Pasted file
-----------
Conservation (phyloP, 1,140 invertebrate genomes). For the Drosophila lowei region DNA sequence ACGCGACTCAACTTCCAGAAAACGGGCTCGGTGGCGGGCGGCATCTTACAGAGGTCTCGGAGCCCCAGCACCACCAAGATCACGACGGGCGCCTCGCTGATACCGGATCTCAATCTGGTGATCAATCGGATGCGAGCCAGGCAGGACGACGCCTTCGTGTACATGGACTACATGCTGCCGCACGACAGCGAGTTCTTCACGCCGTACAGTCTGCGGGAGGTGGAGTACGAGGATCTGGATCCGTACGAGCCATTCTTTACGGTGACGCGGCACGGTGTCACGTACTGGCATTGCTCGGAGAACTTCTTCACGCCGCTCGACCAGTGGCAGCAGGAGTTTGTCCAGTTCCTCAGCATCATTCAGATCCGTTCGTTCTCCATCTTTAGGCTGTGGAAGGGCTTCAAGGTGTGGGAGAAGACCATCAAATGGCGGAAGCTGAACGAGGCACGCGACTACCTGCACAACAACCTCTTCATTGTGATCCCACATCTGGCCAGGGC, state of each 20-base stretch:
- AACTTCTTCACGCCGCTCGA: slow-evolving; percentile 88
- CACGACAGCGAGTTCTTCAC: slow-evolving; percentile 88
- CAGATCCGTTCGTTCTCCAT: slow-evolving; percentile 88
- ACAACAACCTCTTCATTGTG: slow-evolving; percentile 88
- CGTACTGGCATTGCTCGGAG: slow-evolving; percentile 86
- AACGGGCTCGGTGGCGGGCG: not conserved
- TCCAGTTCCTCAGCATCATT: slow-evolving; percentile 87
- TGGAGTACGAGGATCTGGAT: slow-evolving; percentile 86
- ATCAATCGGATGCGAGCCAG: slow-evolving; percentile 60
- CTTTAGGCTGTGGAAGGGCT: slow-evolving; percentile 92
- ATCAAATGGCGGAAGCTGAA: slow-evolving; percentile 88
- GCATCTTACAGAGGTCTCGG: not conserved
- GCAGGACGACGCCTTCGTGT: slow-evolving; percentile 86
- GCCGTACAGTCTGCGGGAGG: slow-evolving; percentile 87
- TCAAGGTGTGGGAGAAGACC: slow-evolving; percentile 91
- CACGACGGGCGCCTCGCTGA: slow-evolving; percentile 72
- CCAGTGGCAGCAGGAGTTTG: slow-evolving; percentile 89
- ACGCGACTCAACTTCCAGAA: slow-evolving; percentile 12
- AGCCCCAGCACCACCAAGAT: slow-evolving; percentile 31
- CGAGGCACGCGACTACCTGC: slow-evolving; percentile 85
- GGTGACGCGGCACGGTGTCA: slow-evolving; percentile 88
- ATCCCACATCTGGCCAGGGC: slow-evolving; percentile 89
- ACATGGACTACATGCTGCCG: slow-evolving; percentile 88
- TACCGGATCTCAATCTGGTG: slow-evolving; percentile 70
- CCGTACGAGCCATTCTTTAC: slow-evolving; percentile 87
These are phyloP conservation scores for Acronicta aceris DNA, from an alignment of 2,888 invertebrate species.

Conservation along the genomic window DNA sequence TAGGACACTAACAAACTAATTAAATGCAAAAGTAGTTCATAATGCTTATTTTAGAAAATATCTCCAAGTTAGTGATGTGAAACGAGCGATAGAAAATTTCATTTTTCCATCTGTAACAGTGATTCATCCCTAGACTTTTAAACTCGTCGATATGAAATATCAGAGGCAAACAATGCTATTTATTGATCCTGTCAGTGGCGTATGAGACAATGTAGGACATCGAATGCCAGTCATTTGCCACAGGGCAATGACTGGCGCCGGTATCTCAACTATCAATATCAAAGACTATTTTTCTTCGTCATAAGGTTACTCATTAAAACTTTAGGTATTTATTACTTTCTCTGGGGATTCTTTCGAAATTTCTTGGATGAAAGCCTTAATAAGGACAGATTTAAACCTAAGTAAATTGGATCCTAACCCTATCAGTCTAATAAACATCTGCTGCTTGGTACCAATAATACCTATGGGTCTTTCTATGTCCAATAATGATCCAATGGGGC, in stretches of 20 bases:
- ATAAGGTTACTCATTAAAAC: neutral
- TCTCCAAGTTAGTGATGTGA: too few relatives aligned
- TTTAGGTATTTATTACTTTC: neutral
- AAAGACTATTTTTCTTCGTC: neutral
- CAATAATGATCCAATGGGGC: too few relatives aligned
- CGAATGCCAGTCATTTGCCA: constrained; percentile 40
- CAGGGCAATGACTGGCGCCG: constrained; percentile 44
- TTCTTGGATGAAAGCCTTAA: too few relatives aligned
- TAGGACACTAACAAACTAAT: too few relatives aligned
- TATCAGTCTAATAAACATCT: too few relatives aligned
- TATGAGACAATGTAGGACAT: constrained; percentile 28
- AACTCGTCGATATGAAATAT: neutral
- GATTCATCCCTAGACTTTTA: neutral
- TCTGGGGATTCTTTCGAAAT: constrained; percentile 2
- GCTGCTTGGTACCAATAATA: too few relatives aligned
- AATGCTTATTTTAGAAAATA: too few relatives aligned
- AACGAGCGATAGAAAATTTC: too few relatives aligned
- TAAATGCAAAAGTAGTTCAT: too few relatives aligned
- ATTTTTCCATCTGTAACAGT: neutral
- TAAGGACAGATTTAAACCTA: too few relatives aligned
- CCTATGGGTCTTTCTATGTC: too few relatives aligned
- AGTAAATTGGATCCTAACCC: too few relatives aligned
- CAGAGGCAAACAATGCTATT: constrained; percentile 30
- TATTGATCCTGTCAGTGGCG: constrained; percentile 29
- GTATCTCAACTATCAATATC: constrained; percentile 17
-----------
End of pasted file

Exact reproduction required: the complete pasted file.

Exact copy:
Conservation (phyloP, 1,140 invertebrate genomes). For the Drosophila lowei region DNA sequence ACGCGACTCAACTTCCAGAAAACGGGCTCGGTGGCGGGCGGCATCTTACAGAGGTCTCGGAGCCCCAGCACCACCAAGATCACGACGGGCGCCTCGCTGATACCGGATCTCAATCTGGTGATCAATCGGATGCGAGCCAGGCAGGACGACGCCTTCGTGTACATGGACTACATGCTGCCGCACGACAGCGAGTTCTTCACGCCGTACAGTCTGCGGGAGGTGGAGTACGAGGATCTGGATCCGTACGAGCCATTCTTTACGGTGACGCGGCACGGTGTCACGTACTGGCATTGCTCGGAGAACTTCTTCACGCCGCTCGACCAGTGGCAGCAGGAGTTTGTCCAGTTCCTCAGCATCATTCAGATCCGTTCGTTCTCCATCTTTAGGCTGTGGAAGGGCTTCAAGGTGTGGGAGAAGACCATCAAATGGCGGAAGCTGAACGAGGCACGCGACTACCTGCACAACAACCTCTTCATTGTGATCCCACATCTGGCCAGGGC, state of each 20-base stretch:
- AACTTCTTCACGCCGCTCGA: slow-evolving; percentile 88
- CACGACAGCGAGTTCTTCAC: slow-evolving; percentile 88
- CAGATCCGTTCGTTCTCCAT: slow-evolving; percentile 88
- ACAACAACCTCTTCATTGTG: slow-evolving; percentile 88
- CGTACTGGCATTGCTCGGAG: slow-evolving; percentile 86
- AACGGGCTCGGTGGCGGGCG: not conserved
- TCCAGTTCCTCAGCATCATT: slow-evolving; percentile 87
- TGGAGTACGAGGATCTGGAT: slow-evolving; percentile 86
- ATCAATCGGATGCGAGCCAG: slow-evolving; percentile 60
- CTTTAGGCTGTGGAAGGGCT: slow-evolving; percentile 92
- ATCAAATGGCGGAAGCTGAA: slow-evolving; percentile 88
- GCATCTTACAGAGGTCTCGG: not conserved
- GCAGGACGACGCCTTCGTGT: slow-evolving; percentile 86
- GCCGTACAGTCTGCGGGAGG: slow-evolving; percentile 87
- TCAAGGTGTGGGAGAAGACC: slow-evolving; percentile 91
- CACGACGGGCGCCTCGCTGA: slow-evolving; percentile 72
- CCAGTGGCAGCAGGAGTTTG: slow-evolving; percentile 89
- ACGCGACTCAACTTCCAGAA: slow-evolving; percentile 12
- AGCCCCAGCACCACCAAGAT: slow-evolving; percentile 31
- CGAGGCACGCGACTACCTGC: slow-evolving; percentile 85
- GGTGACGCGGCACGGTGTCA: slow-evolving; percentile 88
- ATCCCACATCTGGCCAGGGC: slow-evolving; percentile 89
- ACATGGACTACATGCTGCCG: slow-evolving; percentile 88
- TACCGGATCTCAATCTGGTG: slow-evolving; percentile 70
- CCGTACGAGCCATTCTTTAC: slow-evolving; percentile 87
These are phyloP conservation scores for Acronicta aceris DNA, from an alignment of 2,888 invertebrate species.

Conservation along the genomic window DNA sequence TAGGACACTAACAAACTAATTAAATGCAAAAGTAGTTCATAATGCTTATTTTAGAAAATATCTCCAAGTTAGTGATGTGAAACGAGCGATAGAAAATTTCATTTTTCCATCTGTAACAGTGATTCATCCCTAGACTTTTAAACTCGTCGATATGAAATATCAGAGGCAAACAATGCTATTTATTGATCCTGTCAGTGGCGTATGAGACAATGTAGGACATCGAATGCCAGTCATTTGCCACAGGGCAATGACTGGCGCCGGTATCTCAACTATCAATATCAAAGACTATTTTTCTTCGTCATAAGGTTACTCATTAAAACTTTAGGTATTTATTACTTTCTCTGGGGATTCTTTCGAAATTTCTTGGATGAAAGCCTTAATAAGGACAGATTTAAACCTAAGTAAATTGGATCCTAACCCTATCAGTCTAATAAACATCTGCTGCTTGGTACCAATAATACCTATGGGTCTTTCTATGTCCAATAATGATCCAATGGGGC, in stretches of 20 bases:
- ATAAGGTTACTCATTAAAAC: neutral
- TCTCCAAGTTAGTGATGTGA: too few relatives aligned
- TTTAGGTATTTATTACTTTC: neutral
- AAAGACTATTTTTCTTCGTC: neutral
- CAATAATGATCCAATGGGGC: too few relatives aligned
- CGAATGCCAGTCATTTGCCA: constrained; percentile 40
- CAGGGCAATGACTGGCGCCG: constrained; percentile 44
- TTCTTGGATGAAAGCCTTAA: too few relatives aligned
- TAGGACACTAACAAACTAAT: too few relatives aligned
- TATCAGTCTAATAAACATCT: too few relatives aligned
- TATGAGACAATGTAGGACAT: constrained; percentile 28
- AACTCGTCGATATGAAATAT: neutral
- GATTCATCCCTAGACTTTTA: neutral
- TCTGGGGATTCTTTCGAAAT: constrained; percentile 2
- GCTGCTTGGTACCAATAATA: too few relatives aligned
- AATGCTTATTTTAGAAAATA: too few relatives aligned
- AACGAGCGATAGAAAATTTC: too few relatives aligned
- TAAATGCAAAAGTAGTTCAT: too few relatives aligned
- ATTTTTCCATCTGTAACAGT: neutral
- TAAGGACAGATTTAAACCTA: too few relatives aligned
- CCTATGGGTCTTTCTATGTC: too few relatives aligned
- AGTAAATTGGATCCTAACCC: too few relatives aligned
- CAGAGGCAAACAATGCTATT: constrained; percentile 30
- TATTGATCCTGTCAGTGGCG: constrained; percentile 29
- GTATCTCAACTATCAATATC: constrained; percentile 17